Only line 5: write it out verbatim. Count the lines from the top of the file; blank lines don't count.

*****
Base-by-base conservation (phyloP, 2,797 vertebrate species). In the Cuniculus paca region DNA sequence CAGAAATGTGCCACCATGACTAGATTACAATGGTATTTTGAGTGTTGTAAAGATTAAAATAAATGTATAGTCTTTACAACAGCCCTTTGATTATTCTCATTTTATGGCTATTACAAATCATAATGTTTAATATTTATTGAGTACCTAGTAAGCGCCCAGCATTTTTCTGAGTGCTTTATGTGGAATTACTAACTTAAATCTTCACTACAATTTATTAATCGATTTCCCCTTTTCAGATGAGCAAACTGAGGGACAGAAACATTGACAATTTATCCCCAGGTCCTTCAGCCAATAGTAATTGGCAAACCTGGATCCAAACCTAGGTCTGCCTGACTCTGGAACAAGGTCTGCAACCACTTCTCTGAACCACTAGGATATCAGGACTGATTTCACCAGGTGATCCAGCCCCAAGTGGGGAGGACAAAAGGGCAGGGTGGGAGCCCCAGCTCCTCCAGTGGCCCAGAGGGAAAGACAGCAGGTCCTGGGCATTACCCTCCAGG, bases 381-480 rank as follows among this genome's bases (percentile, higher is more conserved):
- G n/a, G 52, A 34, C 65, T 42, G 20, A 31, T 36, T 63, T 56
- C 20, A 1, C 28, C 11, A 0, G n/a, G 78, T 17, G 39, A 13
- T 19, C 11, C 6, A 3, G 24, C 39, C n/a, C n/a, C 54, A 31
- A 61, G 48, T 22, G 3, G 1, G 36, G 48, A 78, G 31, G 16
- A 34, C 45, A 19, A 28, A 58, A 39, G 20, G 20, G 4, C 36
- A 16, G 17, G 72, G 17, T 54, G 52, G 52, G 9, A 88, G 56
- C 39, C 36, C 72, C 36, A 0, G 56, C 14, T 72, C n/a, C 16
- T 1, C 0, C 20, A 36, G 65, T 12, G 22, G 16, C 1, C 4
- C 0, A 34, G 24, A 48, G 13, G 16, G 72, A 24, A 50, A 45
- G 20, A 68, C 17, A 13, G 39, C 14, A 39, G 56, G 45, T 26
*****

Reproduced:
- A 61, G 48, T 22, G 3, G 1, G 36, G 48, A 78, G 31, G 16